DRO

The Divisional Returning Officer (DRO) is the AEC officer responsible for conducting the election in each division and maintaining the roll.

Redistribution

A redistribution is the redrawing of the boundaries of electoral divisions to ensure that there are, as near as practical, the same number of electors in each division for a State or Territory.

Roll

The list of electors eligible to vote at an election.

Scrutineers

People appointed by candidates to observe the voting and the counting of votes. Candidates can appoint scrutineers for each polling place. Scrutineers have the right to be present when the ballot boxes are sealed and opened and when the votes are sorted and counted so that they may check any possible irregularities, but they may not touch any ballot papers.

Swing

The difference between the performance of a candidate or party at this election in comparison with the previous election.

TCP count (Two candidate preferred)

These figures show where preferences have been distributed to the final two candidates in an election. In most, but not all cases, these will be from the two major sides of politics – the ALP and the Liberal and National Party Coalition.

TPP count (Two party preferred)

These figures indicate results where preferences have been distributed to the two major sides of politics – the ALP and the Coalition. In most cases TCP and TPP are the same because the final two candidates are ALP and Coalition. However in an independently held seat the TCP differs from the TPP.

Voter turnout

The percentage of enrolled electors who vote in an election or referendum.

ELECTION LOGISTICS
(All figures detailed below are estimates based on the AEC's 1998 Federal Election)
Polling facilities
Ordinary polling places
No. of ordinary polling places: 7775
Mobile polling teams
No. of mobile polling teams visiting special hospitals: 475
No. of mobile polling teams visiting remote locations: 48
No. of mobile polling teams visiting prisons: 13
Pre-poll centres
No. of pre-poll voting centres: 421
Overseas polling places
No. of overseas polling places: 99
Casual staff
Estimated number of casual staff employed to assist in the conduct of the 1998 federal election: 67 600
Polling equipment required
Ballot boxes
No. of large ballot boxes: 18 000
No. of small ballot boxes: 18 600
Voting screens
No. of large voting screens: 120 000
No. of tabletop voting screens: 16 000
No. of litter bins: 11 700
No. of tables: 4 830
Most cardboard equipment is made from recycled materials and is recycled after the election.

Australian Electoral Commission Contacts

Media Liaison

Members of the media are asked to use the Media Liaison and Head Office contact numbers listed rather than the general enquiry number 13 23 26 which appears on AEC advertising.

Assistant Commissioner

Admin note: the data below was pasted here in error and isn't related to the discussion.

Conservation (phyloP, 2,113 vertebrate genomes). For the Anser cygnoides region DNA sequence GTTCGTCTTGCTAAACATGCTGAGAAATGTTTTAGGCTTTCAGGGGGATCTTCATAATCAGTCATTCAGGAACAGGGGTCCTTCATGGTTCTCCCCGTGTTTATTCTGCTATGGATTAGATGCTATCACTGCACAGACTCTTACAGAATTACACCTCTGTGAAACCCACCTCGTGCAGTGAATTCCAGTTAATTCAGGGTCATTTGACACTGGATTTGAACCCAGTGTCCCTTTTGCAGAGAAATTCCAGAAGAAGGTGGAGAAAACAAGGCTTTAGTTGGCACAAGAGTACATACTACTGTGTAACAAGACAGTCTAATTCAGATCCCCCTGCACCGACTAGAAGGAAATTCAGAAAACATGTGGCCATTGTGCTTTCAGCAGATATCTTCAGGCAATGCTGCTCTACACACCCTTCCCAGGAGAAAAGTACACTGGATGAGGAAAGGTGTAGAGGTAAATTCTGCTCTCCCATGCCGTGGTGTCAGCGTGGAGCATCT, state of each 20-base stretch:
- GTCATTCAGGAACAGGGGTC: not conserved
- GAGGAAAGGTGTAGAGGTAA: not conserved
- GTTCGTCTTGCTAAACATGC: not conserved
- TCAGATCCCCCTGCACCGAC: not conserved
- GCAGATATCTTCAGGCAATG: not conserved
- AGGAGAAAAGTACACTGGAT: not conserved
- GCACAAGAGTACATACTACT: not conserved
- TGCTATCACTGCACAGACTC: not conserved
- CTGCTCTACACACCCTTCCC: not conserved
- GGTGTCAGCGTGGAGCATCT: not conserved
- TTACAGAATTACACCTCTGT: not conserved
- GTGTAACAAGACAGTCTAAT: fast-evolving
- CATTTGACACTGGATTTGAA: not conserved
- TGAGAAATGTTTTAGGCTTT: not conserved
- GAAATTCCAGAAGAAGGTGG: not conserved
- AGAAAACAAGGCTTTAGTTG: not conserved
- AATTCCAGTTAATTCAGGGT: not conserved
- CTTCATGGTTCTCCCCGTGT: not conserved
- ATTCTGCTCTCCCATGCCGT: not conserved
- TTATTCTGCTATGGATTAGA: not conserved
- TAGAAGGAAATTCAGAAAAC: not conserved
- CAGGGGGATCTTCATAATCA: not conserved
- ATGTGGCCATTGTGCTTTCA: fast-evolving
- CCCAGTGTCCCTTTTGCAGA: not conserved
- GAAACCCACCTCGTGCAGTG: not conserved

Information and Research
Brien Hallett (acting) (02) 6271 4477

Director, Information
Anthea Wilson (acting) (02) 6271 4415

Assistant Directors, Information
Margaret Meneghel (acting) (02) 6271 4548
Roger Wills (acting) (02) 6271 4431
Susie Smith (02) 6271 4529 Editor, Newsfile
Shirley Weber (02) 6271 4720

Further information

The AEC produces a range of information materials for candidates, journalists and other people interested in the electoral process. Some of the information materials available are:

  • 1998 Electoral Pocketbook: a concise handbook of electoral data and statistics
  • 2001 Divisional Profiles: a publication that details the characteristics of each federal division
  • Nominations Pamphlet: key facts for people considering standing for election
  • Candidate's Handbook: information for candidates in the election
  • Scrutineer's Handbook: information for scrutineers in the election
  • 2001 Federal Electoral Boundaries Map: a map of all electoral Divisions

These and other information materials are available from all AEC offices.

State/Territory Head Offices

The administration of the 2001 Federal Election in each State and Territory is under the control of the Australian Electoral Officer (AEO) for that State or Territory. An AEO for the ACT is temporarily appointed for each election.

AEOs may be contacted on the following numbers.

New South Wales
David Farrell Ph. (02) 9375 6333
Fx. (02) 9281 9384

Victoria
Daryl Wight Ph. (03) 9285 7171
Fx. (03) 9285 7178

Queensland
Bob Longland Ph. (07) 3834 3400
Fx. (07) 3831 7223

Western Australia
Andrew Moyes Ph. (08) 9470 7299
Fx. (08) 9472 3551

South Australia
Dr Christopher Drury Ph. (08) 8237 6555
Fx. (08) 8231 2664

Tasmania
Alex Stanelos Ph. (03) 6235 0500
Fx. (03) 6234 4268

Northern Territory
Bill Shepheard Ph. (08) 8981 1477
Fx. (08) 8981 7964

Australian Capital Territory
Jeff Howarth Ph. (02) 6249 7908
Fx. (02) 6248 7559